Abortion - A Different Perspective Gerry O'Shea
The issue of abortion came up in a recent Friday night PBS News Hour program when David Brooks and Mark Shields were reviewing the events of the week. Shields began his comments on the subject by noting the ambivalence of most Americans about this emotive issue. He pointed out how studies show that while people recoil from approving abortion, they also favor maintaining the 1973 Roe v Wade ruling that permits a woman to decide whether or not to end her pregnancy.
About 25% of American women have an abortion during their lives. Polls show that close to 60% of Americans favor maintaining the legal status quo, but that leaves more than 40% demanding the reversal of that controversial court decision.
Incidentally, despite repeated strong condemnation of abortion by the Catholic bishops, polling results reveal little difference between their congregations and other Americans.
In an article last June in the prestigious National Catholic Reporter, the Jesuit writer, Thomas Reese, argues very cogently for a new approach by the pro-life community. He points out that it is highly unlikely that abortion will ever be banned in the United States.
Even if the Roe v Wade decision is reversed, a distinct possibility with the current Supreme Court, abortion will remain legal in most parts of the country, resulting in women living in states where the procedure is banned travelling to a location where it is still allowed - provided, of course, they can afford the travel and medical expenses.
Reese compares the practice of travelling to other jurisdictions to get an abortion to Irish women going to Britain for the procedure prior to last year's referendum which ushered in legal pregnancy termination in Ireland.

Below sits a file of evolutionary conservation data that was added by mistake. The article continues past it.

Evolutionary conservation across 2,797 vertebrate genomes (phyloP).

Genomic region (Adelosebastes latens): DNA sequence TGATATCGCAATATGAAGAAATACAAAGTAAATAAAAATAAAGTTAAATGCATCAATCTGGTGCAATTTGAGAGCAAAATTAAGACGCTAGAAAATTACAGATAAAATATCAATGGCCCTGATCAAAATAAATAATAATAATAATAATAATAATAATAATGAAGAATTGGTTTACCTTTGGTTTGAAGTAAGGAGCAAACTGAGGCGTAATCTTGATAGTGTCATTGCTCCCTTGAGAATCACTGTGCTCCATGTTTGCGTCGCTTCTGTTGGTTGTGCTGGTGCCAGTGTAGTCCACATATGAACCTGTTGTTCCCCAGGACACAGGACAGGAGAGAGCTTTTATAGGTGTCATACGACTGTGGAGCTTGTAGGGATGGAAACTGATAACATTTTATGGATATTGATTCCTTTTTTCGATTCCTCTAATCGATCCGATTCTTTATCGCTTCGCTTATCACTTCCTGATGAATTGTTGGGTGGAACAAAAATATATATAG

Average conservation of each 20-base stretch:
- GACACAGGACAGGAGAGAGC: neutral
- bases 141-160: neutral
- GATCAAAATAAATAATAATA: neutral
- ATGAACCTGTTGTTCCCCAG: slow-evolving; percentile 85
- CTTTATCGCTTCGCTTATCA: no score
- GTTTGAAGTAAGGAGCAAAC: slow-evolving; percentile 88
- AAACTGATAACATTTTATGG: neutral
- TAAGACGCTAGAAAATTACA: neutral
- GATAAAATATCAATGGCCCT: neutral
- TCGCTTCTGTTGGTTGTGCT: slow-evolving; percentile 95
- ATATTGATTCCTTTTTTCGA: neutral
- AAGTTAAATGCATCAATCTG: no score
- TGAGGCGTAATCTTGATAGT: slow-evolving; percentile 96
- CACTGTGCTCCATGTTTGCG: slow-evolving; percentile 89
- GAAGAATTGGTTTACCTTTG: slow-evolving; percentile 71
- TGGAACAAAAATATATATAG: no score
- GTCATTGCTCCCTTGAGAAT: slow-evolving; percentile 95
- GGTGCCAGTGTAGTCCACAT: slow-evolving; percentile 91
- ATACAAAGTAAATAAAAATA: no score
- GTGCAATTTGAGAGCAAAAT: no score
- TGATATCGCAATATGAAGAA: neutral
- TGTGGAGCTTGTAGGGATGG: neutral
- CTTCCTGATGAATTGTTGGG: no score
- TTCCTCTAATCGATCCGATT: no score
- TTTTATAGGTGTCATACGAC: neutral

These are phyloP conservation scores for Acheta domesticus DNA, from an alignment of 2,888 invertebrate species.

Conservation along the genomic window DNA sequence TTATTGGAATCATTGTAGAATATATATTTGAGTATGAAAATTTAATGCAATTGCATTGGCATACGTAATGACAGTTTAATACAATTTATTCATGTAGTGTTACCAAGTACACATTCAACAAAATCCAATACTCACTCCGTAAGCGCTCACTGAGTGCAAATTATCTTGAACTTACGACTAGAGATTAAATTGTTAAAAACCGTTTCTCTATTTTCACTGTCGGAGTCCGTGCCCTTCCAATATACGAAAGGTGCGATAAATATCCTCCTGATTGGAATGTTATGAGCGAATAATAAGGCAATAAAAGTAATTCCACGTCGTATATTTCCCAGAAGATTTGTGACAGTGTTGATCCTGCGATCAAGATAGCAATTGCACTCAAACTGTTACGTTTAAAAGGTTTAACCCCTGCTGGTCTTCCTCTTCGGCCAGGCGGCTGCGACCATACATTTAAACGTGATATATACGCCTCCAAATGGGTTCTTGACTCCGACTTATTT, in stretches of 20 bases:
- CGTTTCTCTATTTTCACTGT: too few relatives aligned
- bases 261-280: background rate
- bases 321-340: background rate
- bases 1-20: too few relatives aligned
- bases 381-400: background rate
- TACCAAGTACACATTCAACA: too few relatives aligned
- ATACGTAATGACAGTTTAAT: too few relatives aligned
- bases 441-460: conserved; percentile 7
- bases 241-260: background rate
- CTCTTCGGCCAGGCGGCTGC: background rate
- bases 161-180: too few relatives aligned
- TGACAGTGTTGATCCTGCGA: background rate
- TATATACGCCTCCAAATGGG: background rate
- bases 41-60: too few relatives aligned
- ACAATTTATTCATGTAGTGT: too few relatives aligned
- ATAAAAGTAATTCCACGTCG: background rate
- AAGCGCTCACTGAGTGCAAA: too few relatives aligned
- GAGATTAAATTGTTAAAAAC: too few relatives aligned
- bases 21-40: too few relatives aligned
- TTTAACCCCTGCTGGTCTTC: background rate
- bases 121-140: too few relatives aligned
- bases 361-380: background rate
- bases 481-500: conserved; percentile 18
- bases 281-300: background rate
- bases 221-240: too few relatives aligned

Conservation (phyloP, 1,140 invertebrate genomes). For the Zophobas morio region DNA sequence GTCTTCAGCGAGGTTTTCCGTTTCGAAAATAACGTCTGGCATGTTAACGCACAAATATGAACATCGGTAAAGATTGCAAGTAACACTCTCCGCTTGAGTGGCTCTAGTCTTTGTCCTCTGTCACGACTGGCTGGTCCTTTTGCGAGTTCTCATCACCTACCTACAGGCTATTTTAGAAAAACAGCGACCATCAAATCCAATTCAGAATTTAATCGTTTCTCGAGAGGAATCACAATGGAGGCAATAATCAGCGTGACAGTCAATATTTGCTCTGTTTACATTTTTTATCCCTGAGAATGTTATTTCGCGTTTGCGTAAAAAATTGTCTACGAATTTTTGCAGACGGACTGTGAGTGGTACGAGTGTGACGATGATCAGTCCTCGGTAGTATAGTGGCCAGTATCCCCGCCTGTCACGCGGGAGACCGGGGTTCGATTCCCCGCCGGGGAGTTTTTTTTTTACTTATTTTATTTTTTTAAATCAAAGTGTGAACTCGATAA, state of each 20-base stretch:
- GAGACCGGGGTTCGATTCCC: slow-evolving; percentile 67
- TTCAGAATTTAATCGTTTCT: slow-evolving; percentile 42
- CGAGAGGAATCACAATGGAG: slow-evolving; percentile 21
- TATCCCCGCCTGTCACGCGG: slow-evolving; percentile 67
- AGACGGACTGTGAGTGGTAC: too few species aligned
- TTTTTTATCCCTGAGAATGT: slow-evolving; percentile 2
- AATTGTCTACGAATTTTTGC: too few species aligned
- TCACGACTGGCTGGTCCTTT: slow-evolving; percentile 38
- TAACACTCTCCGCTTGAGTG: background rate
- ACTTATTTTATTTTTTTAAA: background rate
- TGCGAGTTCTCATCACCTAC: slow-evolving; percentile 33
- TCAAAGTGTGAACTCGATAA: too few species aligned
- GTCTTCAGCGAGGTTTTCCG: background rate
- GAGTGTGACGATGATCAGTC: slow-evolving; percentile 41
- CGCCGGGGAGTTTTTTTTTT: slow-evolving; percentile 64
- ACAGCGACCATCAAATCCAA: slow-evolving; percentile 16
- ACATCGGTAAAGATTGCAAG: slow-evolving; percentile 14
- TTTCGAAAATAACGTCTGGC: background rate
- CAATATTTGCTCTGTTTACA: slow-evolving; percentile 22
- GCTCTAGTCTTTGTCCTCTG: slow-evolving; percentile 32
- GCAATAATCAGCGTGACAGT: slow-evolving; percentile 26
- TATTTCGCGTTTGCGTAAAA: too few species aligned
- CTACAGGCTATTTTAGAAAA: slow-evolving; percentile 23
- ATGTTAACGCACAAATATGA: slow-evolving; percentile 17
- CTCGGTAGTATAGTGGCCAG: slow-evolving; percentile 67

In the debates prior to the emotional Irish vote the blatant hypocrisy of Irish women being forced to go to another country to end an unwanted pregnancy was highlighted repeatedly in radio and television discussions. Polls showed that this issue greatly influenced the voting preferences especially of young people who recoiled at the moral pretentiousness of a society saying that abortion may be ok for Irish women travelling to London or Liverpool but certainly should not be permitted in the hospitals and clinics in their own homeland.
Surely there would be a similar negative reaction in the United States against the hypocrisy of compelling a woman, from let's say Texas, to travel to New Jersey to legally terminate her pregnancy.
Talking pro-life while opposing welfare programs that support pregnant women makes no practical or moral sense. Think of the importance for young mothers of such progressive laws as generous parental leave after childbirth, free or greatly-reduced childcare, increases in the minimum wage or enhancing the Food Stamp Program. Talking about the beautiful gift of new life is fine, but let's be real about the big financial obligations that come for a mother with a new mouth to feed, an infant requiring nourishing food and affordable health care.
There is a blatant contradiction in political leaders from the political Right proclaiming their commitment to the pro-life cause, while, for instance, voting to reduce funding for SNAP, the Food Stamp Program, which, as a matter of fact, is on the chopping block list published by President Trump's Budget Director and Chief of Staff, Mick Mulvaney.